Can our cognition affect our perception?Explain

Question 1

Can our cognition affect our perception? An influential study suggesting just this was performed by Levin and Banaji (2006, Journal of Experimental Psychology: General). Participants saw grey-scale photos of the faces of a Black and a White American male. Both photos were matched for average lightness (cf. A below). For each of the two photos separately, participants adjusted a comparison standard to the same level of lightness as the face, and the chosen value served as the dependent variable. Levin and Banaji found that the Black American face was perceived as darker than the White American face (d = 0.75). They saw this as evidence that race influences the perception of skin lightness.

Another researcher is critical of this interpretation: Sure, the two faces differ in race, but naturally, they also differ in all kind of other ways. (E.g. the face on the left but not the one on the right appears to be illuminated.) Therefore, it might be something other than race that created the observed difference in perceived lightness in Levin and Banaji’s experiment. In order to check this, the researcher runs another study. Here, both faces are presented in their original version (A, above) and in a blurred version (B, above). A pretest confirms that race cannot be identified in the blurred faces (data not shown). In the main study, 20 participants perform a lightness matching task on all four faces, with face order being randomised for each participant. Find part of the fictitious results in the table below. Higher scores indicate greater perceived lightness.
Briefly describe the design of the study. Then analyse the data to address the following questions: Does the study replicate Levin and Banaji’s initial finding? Do the results support the criticism levelled against Levin and Banaji’s interpretation of their finding?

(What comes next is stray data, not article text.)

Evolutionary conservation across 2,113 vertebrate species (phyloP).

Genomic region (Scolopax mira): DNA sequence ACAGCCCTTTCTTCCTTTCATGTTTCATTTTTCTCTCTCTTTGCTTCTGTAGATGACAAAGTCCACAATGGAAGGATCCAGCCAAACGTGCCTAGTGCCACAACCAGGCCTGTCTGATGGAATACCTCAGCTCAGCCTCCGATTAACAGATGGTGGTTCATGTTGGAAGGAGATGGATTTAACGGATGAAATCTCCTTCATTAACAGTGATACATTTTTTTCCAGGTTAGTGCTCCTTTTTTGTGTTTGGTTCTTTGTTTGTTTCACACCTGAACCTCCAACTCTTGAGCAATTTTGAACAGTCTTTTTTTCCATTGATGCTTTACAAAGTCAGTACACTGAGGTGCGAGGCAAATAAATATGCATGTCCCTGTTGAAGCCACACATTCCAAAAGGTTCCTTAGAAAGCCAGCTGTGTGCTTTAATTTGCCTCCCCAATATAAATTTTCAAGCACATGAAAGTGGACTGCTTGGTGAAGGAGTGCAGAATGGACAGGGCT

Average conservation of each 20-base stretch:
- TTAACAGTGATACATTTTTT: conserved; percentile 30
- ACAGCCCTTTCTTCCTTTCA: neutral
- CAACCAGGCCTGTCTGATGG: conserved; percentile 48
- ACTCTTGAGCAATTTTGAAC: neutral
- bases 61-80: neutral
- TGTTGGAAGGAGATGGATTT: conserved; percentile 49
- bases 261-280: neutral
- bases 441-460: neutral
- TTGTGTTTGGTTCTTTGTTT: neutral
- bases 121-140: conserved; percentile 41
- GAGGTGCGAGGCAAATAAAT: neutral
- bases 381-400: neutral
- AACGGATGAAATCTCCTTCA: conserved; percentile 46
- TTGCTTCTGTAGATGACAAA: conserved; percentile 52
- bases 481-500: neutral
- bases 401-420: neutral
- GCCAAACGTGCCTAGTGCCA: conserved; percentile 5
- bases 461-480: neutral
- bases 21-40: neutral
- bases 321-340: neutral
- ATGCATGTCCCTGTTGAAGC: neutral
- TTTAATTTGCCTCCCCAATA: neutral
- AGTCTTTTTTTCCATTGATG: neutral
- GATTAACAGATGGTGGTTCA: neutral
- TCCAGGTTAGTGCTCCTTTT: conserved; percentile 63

Not blurred Blurred
Participant Black
American White American Black
American White American
A
B
C
D
E
F
G
H
I
J
K
L
M
N
O
P
Q
R
S
T 172
179
171
173
170
177
169
180
177
167
172
173
177
175
174
187
175
175
175
172
183
179
178
176
171
187
167
165
180
178
175
174
172
184
169
170
176
175
173
183
177
183
178
171
185
176
175
168
179
174
172
178

Question 2

A researcher wants to test if people can drive safely when using a particular drug. In particular, there are concerns that the drug might negatively affect alertness. Thirty volunteers are randomly divided into two groups, receiving either the drug or a placebo. In a driving simulator they then drive on a motorway. With cruise control being activated, all participants drive at the same speed. An unexpected critical incident then requires participants to break as hard as possible. Stopping distance is measured and serves as the dependent variable. Find part of the fictitious data in the data file driving seen.sav. Briefly describe the design of the study. Analyse the data and draw appropriate conclusions. (Let us presume that the procedure and DV are appropriate to measure alertness in drivers.)
Question 3

A researcher assumes that a potential partner’s social status is more important in women’s mate choice than in men’s mate choice. In order to study this hypothesis, she uses a random sample of 200 online-dating profiles (100 from each sex) and has each one rated for desirability on a seven-point scale by 15 participants of the opposite sex; higher scores indicate greater desirability. For each profile, the 15 ratings are averaged and this average serves as a measure of desirability. The presumed social status of the 200 profiles is coded independently on a five-point scale; higher scores indicate higher social status. Find part of the data in dating seen.sav. Briefly describe the design of the study and analyse the data in order to test the researcher’s hypothesis.

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